Incubator Phase Merits Approval from Administration

 The Undergraduate Government of Boston College has been working on improving the Student Guide for this past year. UGBC president Thomas Napoli, MCAS ’16, and executive vice president Olivia Hussey, MCAS ’17, were unable to pass their proposal to change the Student Guide, and many of the changes they hoped for have not materialized. Despite this, they have worked with members of UGBC to develop an initiative called the Incubator phase, which would allow not-yet-official student groups to approach UGBC with their ideas. This would help give students seeking student-group legitimacy an easier path, while also providing resources such as space and flyers. The group would have to go through a two-month trial process in which it would demonstrate why the group should be granted official status. If UGBC were to approve a group, it would then advocate on the group’s behalf and attempt to seek the administration’s approval and official seal.

This program would benefit the student body by making the formation of a group easier for interested students. The process now can seem difficult and intimidating, but by going through UGBC, students would have an easier approach. It encourages a diversity of student groups and creates a better atmosphere for said groups. This would be a good use of UGBC’s influence and ability, using resources to improve the situations of these students.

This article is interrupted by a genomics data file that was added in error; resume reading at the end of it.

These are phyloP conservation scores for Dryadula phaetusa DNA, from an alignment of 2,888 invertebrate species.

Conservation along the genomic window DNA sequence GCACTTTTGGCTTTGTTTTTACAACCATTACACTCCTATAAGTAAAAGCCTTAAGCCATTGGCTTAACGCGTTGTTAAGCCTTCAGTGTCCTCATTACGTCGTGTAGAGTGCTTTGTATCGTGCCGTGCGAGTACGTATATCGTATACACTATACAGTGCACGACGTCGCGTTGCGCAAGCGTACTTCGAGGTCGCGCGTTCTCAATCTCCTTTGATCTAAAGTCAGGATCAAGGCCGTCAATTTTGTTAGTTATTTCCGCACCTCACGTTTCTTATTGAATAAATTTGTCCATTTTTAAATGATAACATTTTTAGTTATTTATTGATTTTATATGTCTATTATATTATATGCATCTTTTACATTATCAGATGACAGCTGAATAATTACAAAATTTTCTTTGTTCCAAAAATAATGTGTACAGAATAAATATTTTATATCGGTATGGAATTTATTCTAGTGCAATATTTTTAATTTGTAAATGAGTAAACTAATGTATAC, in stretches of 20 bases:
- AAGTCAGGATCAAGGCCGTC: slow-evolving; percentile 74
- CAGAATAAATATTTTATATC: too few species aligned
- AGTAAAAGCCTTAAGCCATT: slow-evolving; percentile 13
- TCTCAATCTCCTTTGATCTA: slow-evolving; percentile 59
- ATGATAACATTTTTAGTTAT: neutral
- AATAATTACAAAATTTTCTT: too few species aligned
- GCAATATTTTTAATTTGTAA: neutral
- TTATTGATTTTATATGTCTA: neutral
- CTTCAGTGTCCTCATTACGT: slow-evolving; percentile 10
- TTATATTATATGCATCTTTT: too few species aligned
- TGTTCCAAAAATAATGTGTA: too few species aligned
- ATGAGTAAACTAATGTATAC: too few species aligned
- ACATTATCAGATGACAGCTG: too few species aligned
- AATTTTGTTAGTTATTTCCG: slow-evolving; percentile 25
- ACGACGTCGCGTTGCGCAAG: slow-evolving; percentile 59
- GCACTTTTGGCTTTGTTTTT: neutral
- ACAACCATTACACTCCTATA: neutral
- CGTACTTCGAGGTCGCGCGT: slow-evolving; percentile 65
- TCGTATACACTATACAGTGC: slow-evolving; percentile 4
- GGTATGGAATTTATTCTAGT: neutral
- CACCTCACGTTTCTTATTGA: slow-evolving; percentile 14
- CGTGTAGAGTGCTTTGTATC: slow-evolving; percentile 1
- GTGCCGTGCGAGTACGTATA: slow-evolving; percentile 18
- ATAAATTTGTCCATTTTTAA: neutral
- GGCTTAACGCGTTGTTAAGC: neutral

Another benefit of this program is the two-month trial period. Student groups would have to demonstrate their worth. Instead of just a PowerPoint or a simple presentation, they would actually be showing what they could accomplish, and their approval would be based on a more concrete understanding of the group. By making the process more difficult than a simple one-time event, the Incubator phase forces interested student groups to demonstrate real dedication to their cause. This weeds out those groups that wouldn’t effectively pursue their goals if approved by the administration.

Accepting this proposal would be a positive move by the administration. There are a number of students who find themselves in the limbo between belonging to an unofficial student group and seeking legitimacy. As it stands, this limbo can encourage apathy, causing students to abandon their hopes of creating a new campus group. The Incubator phase would encourage these students, while also testing the viability and worth of the groups, ensuring the best possible results.

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